fii: This one factor holds a clue to when the worst FII selloff might end


NEW DELHI: $39 billion and counting… That’s how much foreign institutional investors (FIIs) have sold in the last nine months, making it the most brutal and longest such selling by them, even worse than the global financial crisis (GFC) of 2008.

This record outflow, which started in October – also the time when benchmarks last hit record highs, has resulted in sharp drawdowns on Dalal Street. One can only thank the resilience of domestic investors who have cushioned the fall, in the absence of which the cuts could have been deeper.

What’s grim for Indian investors is that analysts do not see a reversal in FII outflows anytime soon.

BNP Paribas’ top equity strategist Manishi Raychaudhuri says while FII selling in India is overdone, it is something we have to brace for in the short term.

“There are fundamental reasons behind FII selloff. India was relatively expensive to start with and that has added some kind of fuel to the fire to the current account worsening for India as a consequence of the fuel prices rising and the consequent weakness to the currency,” Raychaudhuri told ET NOW.

As an investor, whose assets are denominated in US dollars or in euro, if you are anticipating the destination currency, in this case the Indian rupee, to depreciate maybe another 3 per cent to 5 per cent, you would obviously hesitate to put money in that market, he explained.

Currently, the Indian rupee trades at record low levels of 78.40 against the US dollar. Higher interest rates in the US and a consequently stronger dollar diminish the appeal of assets in riskier emerging markets such as India. A weaker rupee further erodes FPIs’ returns from Indian assets.

For now, the US Fed is likely to continue with steep rate hikes as suggested by its chief Jerome Powell. He during the Fed rate hike announcement earlier this month suggested that in order to combat inflation, the US central bank could hike the benchmark interest rate by another 0.75 percentage points in July. The Fed raised its benchmark lending rate by 75 bps – the biggest increase since 1994 – in June meet.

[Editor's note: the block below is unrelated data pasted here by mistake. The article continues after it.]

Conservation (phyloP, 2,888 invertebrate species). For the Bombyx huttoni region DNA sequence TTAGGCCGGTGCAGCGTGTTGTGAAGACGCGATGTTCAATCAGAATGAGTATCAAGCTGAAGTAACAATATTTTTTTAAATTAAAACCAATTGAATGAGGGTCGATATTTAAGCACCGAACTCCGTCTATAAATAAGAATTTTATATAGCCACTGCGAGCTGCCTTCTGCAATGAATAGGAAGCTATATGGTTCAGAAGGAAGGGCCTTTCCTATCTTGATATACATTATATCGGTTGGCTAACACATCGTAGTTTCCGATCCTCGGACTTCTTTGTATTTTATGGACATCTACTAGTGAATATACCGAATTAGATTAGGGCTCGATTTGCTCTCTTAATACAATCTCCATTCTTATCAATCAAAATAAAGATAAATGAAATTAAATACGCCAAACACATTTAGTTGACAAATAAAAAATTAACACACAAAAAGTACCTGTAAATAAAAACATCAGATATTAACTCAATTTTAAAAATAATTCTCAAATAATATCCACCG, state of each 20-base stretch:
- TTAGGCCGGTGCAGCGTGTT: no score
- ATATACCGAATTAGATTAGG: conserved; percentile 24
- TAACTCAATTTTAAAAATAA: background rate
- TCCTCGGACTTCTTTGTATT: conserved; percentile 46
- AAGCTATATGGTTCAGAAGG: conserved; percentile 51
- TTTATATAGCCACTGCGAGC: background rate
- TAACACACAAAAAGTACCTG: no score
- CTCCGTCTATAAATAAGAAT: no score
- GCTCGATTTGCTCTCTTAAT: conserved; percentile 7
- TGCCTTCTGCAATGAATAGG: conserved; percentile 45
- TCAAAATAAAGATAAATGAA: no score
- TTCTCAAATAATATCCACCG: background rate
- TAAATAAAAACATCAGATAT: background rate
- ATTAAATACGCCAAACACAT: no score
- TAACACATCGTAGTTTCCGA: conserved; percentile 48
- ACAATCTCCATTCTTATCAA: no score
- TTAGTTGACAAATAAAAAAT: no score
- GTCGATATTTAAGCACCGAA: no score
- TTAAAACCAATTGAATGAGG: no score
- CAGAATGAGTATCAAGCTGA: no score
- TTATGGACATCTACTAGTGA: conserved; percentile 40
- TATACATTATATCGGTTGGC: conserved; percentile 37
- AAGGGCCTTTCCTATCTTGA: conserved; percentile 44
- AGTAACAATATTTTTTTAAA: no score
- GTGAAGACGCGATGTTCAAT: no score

Analysts believe that a pause in Fed’s rate hike cycle is essential for FII outflows to reverse.

“Rising inflation and resultant rate hikes by US Fed are the main reason behind the churn of FIIs from emerging markets to developed markets,” said Hemang Jani, Head Equity Strategy, Broking and Distribution,

in an interaction with ET NOW.

FII selling may continue for a while till the aggressive rate hikes by the US Fed comes to a halt, Jani added.

V K Vijaykumar, chief investment strategist at

echoed similar views. He told ETMarkets that as long as the dollar and US bond yields appreciate, FIIs will continue to sell. “They will stop selling only when dollar and bond yields stabilise, which in turn, will depend on US inflation rates and Fed’s policy.”

FIIs’ return holds significance as any signs of a slowdown in selloff or reversal could indicate that the market bottom is likely in place and that D-Street is poised for another leg of the rally.

While it is difficult to predict the exact point when the tide for FII flows will change, ArunaGiri N of TrustLine Holdings suggests that the FII money will come back much sooner than Fed’s timeline for unwinding.

“Not only it will be sooner, but it will be much larger than what went out. This is one reason why some seasoned investors are expecting a melt-up (bull-run) for Indian markets next year (2023),” he wrote in a note last month.

(Disclaimer: Recommendations, suggestions, views and opinions given by the experts are their own. These do not represent the views of Economic Times)


Source link